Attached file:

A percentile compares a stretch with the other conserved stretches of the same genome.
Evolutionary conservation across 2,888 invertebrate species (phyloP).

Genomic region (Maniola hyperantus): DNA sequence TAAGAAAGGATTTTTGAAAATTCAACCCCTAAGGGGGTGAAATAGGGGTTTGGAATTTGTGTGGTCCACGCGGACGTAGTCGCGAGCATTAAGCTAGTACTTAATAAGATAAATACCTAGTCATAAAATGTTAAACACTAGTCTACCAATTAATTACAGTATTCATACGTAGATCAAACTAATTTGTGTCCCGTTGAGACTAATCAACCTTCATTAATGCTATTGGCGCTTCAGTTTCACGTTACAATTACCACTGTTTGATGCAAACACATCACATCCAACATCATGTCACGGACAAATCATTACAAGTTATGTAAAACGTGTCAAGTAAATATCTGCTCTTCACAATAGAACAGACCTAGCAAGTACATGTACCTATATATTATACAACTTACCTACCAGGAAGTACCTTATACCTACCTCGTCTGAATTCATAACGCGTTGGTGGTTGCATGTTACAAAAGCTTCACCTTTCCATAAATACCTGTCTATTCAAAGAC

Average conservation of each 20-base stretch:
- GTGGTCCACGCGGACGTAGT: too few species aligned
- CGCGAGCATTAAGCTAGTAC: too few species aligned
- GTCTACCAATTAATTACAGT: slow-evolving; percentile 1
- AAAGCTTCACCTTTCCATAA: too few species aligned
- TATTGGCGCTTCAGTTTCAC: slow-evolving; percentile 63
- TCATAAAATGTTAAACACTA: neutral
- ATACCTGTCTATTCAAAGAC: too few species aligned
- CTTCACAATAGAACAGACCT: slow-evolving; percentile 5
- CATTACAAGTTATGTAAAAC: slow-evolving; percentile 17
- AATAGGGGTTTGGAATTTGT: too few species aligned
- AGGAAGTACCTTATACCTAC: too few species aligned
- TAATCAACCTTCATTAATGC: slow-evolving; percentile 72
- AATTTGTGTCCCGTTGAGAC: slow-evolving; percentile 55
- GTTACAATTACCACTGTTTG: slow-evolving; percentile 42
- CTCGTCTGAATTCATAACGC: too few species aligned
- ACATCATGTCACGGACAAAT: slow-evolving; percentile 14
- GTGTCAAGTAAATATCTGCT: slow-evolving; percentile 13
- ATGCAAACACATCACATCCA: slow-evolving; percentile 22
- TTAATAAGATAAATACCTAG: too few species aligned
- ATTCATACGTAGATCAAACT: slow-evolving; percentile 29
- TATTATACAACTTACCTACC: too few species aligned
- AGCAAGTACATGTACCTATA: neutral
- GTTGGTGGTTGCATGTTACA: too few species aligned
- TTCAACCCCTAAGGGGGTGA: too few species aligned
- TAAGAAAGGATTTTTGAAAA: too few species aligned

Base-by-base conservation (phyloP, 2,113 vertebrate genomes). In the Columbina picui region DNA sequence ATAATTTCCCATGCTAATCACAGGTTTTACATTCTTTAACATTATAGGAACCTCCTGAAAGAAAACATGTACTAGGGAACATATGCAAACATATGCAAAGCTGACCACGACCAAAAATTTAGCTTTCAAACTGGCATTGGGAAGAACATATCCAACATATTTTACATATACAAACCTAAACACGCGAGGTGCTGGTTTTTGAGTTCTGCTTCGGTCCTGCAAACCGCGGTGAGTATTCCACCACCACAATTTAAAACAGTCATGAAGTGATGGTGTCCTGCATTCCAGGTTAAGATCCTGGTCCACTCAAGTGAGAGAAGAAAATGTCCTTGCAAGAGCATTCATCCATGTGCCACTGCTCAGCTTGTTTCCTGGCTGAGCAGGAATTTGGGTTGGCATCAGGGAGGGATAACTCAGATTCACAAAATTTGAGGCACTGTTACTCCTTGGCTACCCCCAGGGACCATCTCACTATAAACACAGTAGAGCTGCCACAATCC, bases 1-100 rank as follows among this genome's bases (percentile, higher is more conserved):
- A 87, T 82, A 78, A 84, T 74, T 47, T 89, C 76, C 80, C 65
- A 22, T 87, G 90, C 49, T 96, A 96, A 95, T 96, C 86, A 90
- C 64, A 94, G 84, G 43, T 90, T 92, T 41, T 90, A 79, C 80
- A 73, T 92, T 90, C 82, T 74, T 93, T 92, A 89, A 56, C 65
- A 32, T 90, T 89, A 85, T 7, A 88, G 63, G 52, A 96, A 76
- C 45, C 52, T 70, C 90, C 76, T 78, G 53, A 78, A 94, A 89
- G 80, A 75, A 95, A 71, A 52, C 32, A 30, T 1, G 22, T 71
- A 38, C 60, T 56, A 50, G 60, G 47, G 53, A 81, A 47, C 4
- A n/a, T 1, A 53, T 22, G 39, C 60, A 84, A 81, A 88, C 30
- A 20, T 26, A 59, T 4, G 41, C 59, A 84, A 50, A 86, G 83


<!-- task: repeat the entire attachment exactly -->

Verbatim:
A percentile compares a stretch with the other conserved stretches of the same genome.
Evolutionary conservation across 2,888 invertebrate species (phyloP).

Genomic region (Maniola hyperantus): DNA sequence TAAGAAAGGATTTTTGAAAATTCAACCCCTAAGGGGGTGAAATAGGGGTTTGGAATTTGTGTGGTCCACGCGGACGTAGTCGCGAGCATTAAGCTAGTACTTAATAAGATAAATACCTAGTCATAAAATGTTAAACACTAGTCTACCAATTAATTACAGTATTCATACGTAGATCAAACTAATTTGTGTCCCGTTGAGACTAATCAACCTTCATTAATGCTATTGGCGCTTCAGTTTCACGTTACAATTACCACTGTTTGATGCAAACACATCACATCCAACATCATGTCACGGACAAATCATTACAAGTTATGTAAAACGTGTCAAGTAAATATCTGCTCTTCACAATAGAACAGACCTAGCAAGTACATGTACCTATATATTATACAACTTACCTACCAGGAAGTACCTTATACCTACCTCGTCTGAATTCATAACGCGTTGGTGGTTGCATGTTACAAAAGCTTCACCTTTCCATAAATACCTGTCTATTCAAAGAC

Average conservation of each 20-base stretch:
- GTGGTCCACGCGGACGTAGT: too few species aligned
- CGCGAGCATTAAGCTAGTAC: too few species aligned
- GTCTACCAATTAATTACAGT: slow-evolving; percentile 1
- AAAGCTTCACCTTTCCATAA: too few species aligned
- TATTGGCGCTTCAGTTTCAC: slow-evolving; percentile 63
- TCATAAAATGTTAAACACTA: neutral
- ATACCTGTCTATTCAAAGAC: too few species aligned
- CTTCACAATAGAACAGACCT: slow-evolving; percentile 5
- CATTACAAGTTATGTAAAAC: slow-evolving; percentile 17
- AATAGGGGTTTGGAATTTGT: too few species aligned
- AGGAAGTACCTTATACCTAC: too few species aligned
- TAATCAACCTTCATTAATGC: slow-evolving; percentile 72
- AATTTGTGTCCCGTTGAGAC: slow-evolving; percentile 55
- GTTACAATTACCACTGTTTG: slow-evolving; percentile 42
- CTCGTCTGAATTCATAACGC: too few species aligned
- ACATCATGTCACGGACAAAT: slow-evolving; percentile 14
- GTGTCAAGTAAATATCTGCT: slow-evolving; percentile 13
- ATGCAAACACATCACATCCA: slow-evolving; percentile 22
- TTAATAAGATAAATACCTAG: too few species aligned
- ATTCATACGTAGATCAAACT: slow-evolving; percentile 29
- TATTATACAACTTACCTACC: too few species aligned
- AGCAAGTACATGTACCTATA: neutral
- GTTGGTGGTTGCATGTTACA: too few species aligned
- TTCAACCCCTAAGGGGGTGA: too few species aligned
- TAAGAAAGGATTTTTGAAAA: too few species aligned

Base-by-base conservation (phyloP, 2,113 vertebrate genomes). In the Columbina picui region DNA sequence ATAATTTCCCATGCTAATCACAGGTTTTACATTCTTTAACATTATAGGAACCTCCTGAAAGAAAACATGTACTAGGGAACATATGCAAACATATGCAAAGCTGACCACGACCAAAAATTTAGCTTTCAAACTGGCATTGGGAAGAACATATCCAACATATTTTACATATACAAACCTAAACACGCGAGGTGCTGGTTTTTGAGTTCTGCTTCGGTCCTGCAAACCGCGGTGAGTATTCCACCACCACAATTTAAAACAGTCATGAAGTGATGGTGTCCTGCATTCCAGGTTAAGATCCTGGTCCACTCAAGTGAGAGAAGAAAATGTCCTTGCAAGAGCATTCATCCATGTGCCACTGCTCAGCTTGTTTCCTGGCTGAGCAGGAATTTGGGTTGGCATCAGGGAGGGATAACTCAGATTCACAAAATTTGAGGCACTGTTACTCCTTGGCTACCCCCAGGGACCATCTCACTATAAACACAGTAGAGCTGCCACAATCC, bases 1-100 rank as follows among this genome's bases (percentile, higher is more conserved):
- A 87, T 82, A 78, A 84, T 74, T 47, T 89, C 76, C 80, C 65
- A 22, T 87, G 90, C 49, T 96, A 96, A 95, T 96, C 86, A 90
- C 64, A 94, G 84, G 43, T 90, T 92, T 41, T 90, A 79, C 80
- A 73, T 92, T 90, C 82, T 74, T 93, T 92, A 89, A 56, C 65
- A 32, T 90, T 89, A 85, T 7, A 88, G 63, G 52, A 96, A 76
- C 45, C 52, T 70, C 90, C 76, T 78, G 53, A 78, A 94, A 89
- G 80, A 75, A 95, A 71, A 52, C 32, A 30, T 1, G 22, T 71
- A 38, C 60, T 56, A 50, G 60, G 47, G 53, A 81, A 47, C 4
- A n/a, T 1, A 53, T 22, G 39, C 60, A 84, A 81, A 88, C 30
- A 20, T 26, A 59, T 4, G 41, C 59, A 84, A 50, A 86, G 83